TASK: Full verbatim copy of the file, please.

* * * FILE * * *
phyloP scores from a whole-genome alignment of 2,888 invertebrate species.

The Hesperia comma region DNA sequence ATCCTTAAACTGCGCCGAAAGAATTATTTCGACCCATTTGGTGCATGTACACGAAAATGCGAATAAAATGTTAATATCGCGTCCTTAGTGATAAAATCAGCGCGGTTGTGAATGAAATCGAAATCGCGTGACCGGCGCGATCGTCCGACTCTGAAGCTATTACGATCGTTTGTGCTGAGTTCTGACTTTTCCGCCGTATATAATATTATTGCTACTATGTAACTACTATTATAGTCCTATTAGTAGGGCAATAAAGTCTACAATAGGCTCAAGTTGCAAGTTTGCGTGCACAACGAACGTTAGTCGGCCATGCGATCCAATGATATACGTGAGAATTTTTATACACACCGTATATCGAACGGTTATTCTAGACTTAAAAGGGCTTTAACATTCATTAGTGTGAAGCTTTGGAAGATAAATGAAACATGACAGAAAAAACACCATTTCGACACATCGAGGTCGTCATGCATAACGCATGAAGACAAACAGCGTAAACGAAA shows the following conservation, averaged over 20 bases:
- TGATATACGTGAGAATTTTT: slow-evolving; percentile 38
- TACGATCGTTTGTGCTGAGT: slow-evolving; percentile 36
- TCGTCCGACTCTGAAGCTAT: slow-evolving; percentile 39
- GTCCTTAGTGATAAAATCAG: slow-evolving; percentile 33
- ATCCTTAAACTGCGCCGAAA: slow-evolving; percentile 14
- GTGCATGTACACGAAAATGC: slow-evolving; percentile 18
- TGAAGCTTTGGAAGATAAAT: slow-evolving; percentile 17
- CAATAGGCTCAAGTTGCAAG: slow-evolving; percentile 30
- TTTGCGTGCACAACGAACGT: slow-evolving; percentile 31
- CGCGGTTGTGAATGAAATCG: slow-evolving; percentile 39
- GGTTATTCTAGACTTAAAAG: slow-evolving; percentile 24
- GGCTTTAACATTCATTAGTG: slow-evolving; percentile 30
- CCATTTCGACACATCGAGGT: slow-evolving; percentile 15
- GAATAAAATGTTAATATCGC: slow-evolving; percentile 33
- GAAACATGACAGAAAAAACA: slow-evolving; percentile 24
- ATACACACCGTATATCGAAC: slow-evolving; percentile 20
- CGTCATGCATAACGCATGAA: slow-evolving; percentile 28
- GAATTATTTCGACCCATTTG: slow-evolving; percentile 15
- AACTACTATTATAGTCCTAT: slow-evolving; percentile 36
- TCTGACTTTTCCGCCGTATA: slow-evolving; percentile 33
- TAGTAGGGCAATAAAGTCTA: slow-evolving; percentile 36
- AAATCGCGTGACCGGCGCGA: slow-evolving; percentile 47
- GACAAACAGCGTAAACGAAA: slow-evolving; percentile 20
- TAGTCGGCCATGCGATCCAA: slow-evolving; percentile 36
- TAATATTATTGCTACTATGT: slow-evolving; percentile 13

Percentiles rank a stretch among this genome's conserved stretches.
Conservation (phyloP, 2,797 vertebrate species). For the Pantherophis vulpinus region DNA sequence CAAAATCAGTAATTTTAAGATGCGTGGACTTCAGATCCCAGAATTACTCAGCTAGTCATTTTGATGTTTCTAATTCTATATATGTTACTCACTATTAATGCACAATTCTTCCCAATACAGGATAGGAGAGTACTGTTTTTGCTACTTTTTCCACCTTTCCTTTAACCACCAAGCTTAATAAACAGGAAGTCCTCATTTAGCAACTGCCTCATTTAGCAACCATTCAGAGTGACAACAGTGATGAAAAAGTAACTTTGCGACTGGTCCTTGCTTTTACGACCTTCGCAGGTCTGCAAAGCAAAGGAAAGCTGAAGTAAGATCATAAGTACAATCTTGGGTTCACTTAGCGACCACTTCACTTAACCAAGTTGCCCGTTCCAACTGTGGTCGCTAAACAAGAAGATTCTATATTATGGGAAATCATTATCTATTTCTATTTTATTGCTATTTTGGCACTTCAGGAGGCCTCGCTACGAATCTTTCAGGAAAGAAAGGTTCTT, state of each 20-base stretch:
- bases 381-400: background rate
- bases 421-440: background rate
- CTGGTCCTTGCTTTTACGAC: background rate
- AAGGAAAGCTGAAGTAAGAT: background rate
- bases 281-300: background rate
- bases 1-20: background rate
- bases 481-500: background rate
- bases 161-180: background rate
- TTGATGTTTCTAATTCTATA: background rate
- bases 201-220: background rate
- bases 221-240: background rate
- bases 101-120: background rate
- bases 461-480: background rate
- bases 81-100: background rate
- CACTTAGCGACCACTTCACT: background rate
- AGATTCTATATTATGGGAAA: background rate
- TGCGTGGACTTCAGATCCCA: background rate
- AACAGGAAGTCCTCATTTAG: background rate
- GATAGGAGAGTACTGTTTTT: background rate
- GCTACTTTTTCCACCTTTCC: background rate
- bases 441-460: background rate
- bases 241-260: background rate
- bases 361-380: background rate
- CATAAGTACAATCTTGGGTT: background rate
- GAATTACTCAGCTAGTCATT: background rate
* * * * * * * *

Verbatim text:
phyloP scores from a whole-genome alignment of 2,888 invertebrate species.

The Hesperia comma region DNA sequence ATCCTTAAACTGCGCCGAAAGAATTATTTCGACCCATTTGGTGCATGTACACGAAAATGCGAATAAAATGTTAATATCGCGTCCTTAGTGATAAAATCAGCGCGGTTGTGAATGAAATCGAAATCGCGTGACCGGCGCGATCGTCCGACTCTGAAGCTATTACGATCGTTTGTGCTGAGTTCTGACTTTTCCGCCGTATATAATATTATTGCTACTATGTAACTACTATTATAGTCCTATTAGTAGGGCAATAAAGTCTACAATAGGCTCAAGTTGCAAGTTTGCGTGCACAACGAACGTTAGTCGGCCATGCGATCCAATGATATACGTGAGAATTTTTATACACACCGTATATCGAACGGTTATTCTAGACTTAAAAGGGCTTTAACATTCATTAGTGTGAAGCTTTGGAAGATAAATGAAACATGACAGAAAAAACACCATTTCGACACATCGAGGTCGTCATGCATAACGCATGAAGACAAACAGCGTAAACGAAA shows the following conservation, averaged over 20 bases:
- TGATATACGTGAGAATTTTT: slow-evolving; percentile 38
- TACGATCGTTTGTGCTGAGT: slow-evolving; percentile 36
- TCGTCCGACTCTGAAGCTAT: slow-evolving; percentile 39
- GTCCTTAGTGATAAAATCAG: slow-evolving; percentile 33
- ATCCTTAAACTGCGCCGAAA: slow-evolving; percentile 14
- GTGCATGTACACGAAAATGC: slow-evolving; percentile 18
- TGAAGCTTTGGAAGATAAAT: slow-evolving; percentile 17
- CAATAGGCTCAAGTTGCAAG: slow-evolving; percentile 30
- TTTGCGTGCACAACGAACGT: slow-evolving; percentile 31
- CGCGGTTGTGAATGAAATCG: slow-evolving; percentile 39
- GGTTATTCTAGACTTAAAAG: slow-evolving; percentile 24
- GGCTTTAACATTCATTAGTG: slow-evolving; percentile 30
- CCATTTCGACACATCGAGGT: slow-evolving; percentile 15
- GAATAAAATGTTAATATCGC: slow-evolving; percentile 33
- GAAACATGACAGAAAAAACA: slow-evolving; percentile 24
- ATACACACCGTATATCGAAC: slow-evolving; percentile 20
- CGTCATGCATAACGCATGAA: slow-evolving; percentile 28
- GAATTATTTCGACCCATTTG: slow-evolving; percentile 15
- AACTACTATTATAGTCCTAT: slow-evolving; percentile 36
- TCTGACTTTTCCGCCGTATA: slow-evolving; percentile 33
- TAGTAGGGCAATAAAGTCTA: slow-evolving; percentile 36
- AAATCGCGTGACCGGCGCGA: slow-evolving; percentile 47
- GACAAACAGCGTAAACGAAA: slow-evolving; percentile 20
- TAGTCGGCCATGCGATCCAA: slow-evolving; percentile 36
- TAATATTATTGCTACTATGT: slow-evolving; percentile 13

Percentiles rank a stretch among this genome's conserved stretches.
Conservation (phyloP, 2,797 vertebrate species). For the Pantherophis vulpinus region DNA sequence CAAAATCAGTAATTTTAAGATGCGTGGACTTCAGATCCCAGAATTACTCAGCTAGTCATTTTGATGTTTCTAATTCTATATATGTTACTCACTATTAATGCACAATTCTTCCCAATACAGGATAGGAGAGTACTGTTTTTGCTACTTTTTCCACCTTTCCTTTAACCACCAAGCTTAATAAACAGGAAGTCCTCATTTAGCAACTGCCTCATTTAGCAACCATTCAGAGTGACAACAGTGATGAAAAAGTAACTTTGCGACTGGTCCTTGCTTTTACGACCTTCGCAGGTCTGCAAAGCAAAGGAAAGCTGAAGTAAGATCATAAGTACAATCTTGGGTTCACTTAGCGACCACTTCACTTAACCAAGTTGCCCGTTCCAACTGTGGTCGCTAAACAAGAAGATTCTATATTATGGGAAATCATTATCTATTTCTATTTTATTGCTATTTTGGCACTTCAGGAGGCCTCGCTACGAATCTTTCAGGAAAGAAAGGTTCTT, state of each 20-base stretch:
- bases 381-400: background rate
- bases 421-440: background rate
- CTGGTCCTTGCTTTTACGAC: background rate
- AAGGAAAGCTGAAGTAAGAT: background rate
- bases 281-300: background rate
- bases 1-20: background rate
- bases 481-500: background rate
- bases 161-180: background rate
- TTGATGTTTCTAATTCTATA: background rate
- bases 201-220: background rate
- bases 221-240: background rate
- bases 101-120: background rate
- bases 461-480: background rate
- bases 81-100: background rate
- CACTTAGCGACCACTTCACT: background rate
- AGATTCTATATTATGGGAAA: background rate
- TGCGTGGACTTCAGATCCCA: background rate
- AACAGGAAGTCCTCATTTAG: background rate
- GATAGGAGAGTACTGTTTTT: background rate
- GCTACTTTTTCCACCTTTCC: background rate
- bases 441-460: background rate
- bases 241-260: background rate
- bases 361-380: background rate
- CATAAGTACAATCTTGGGTT: background rate
- GAATTACTCAGCTAGTCATT: background rate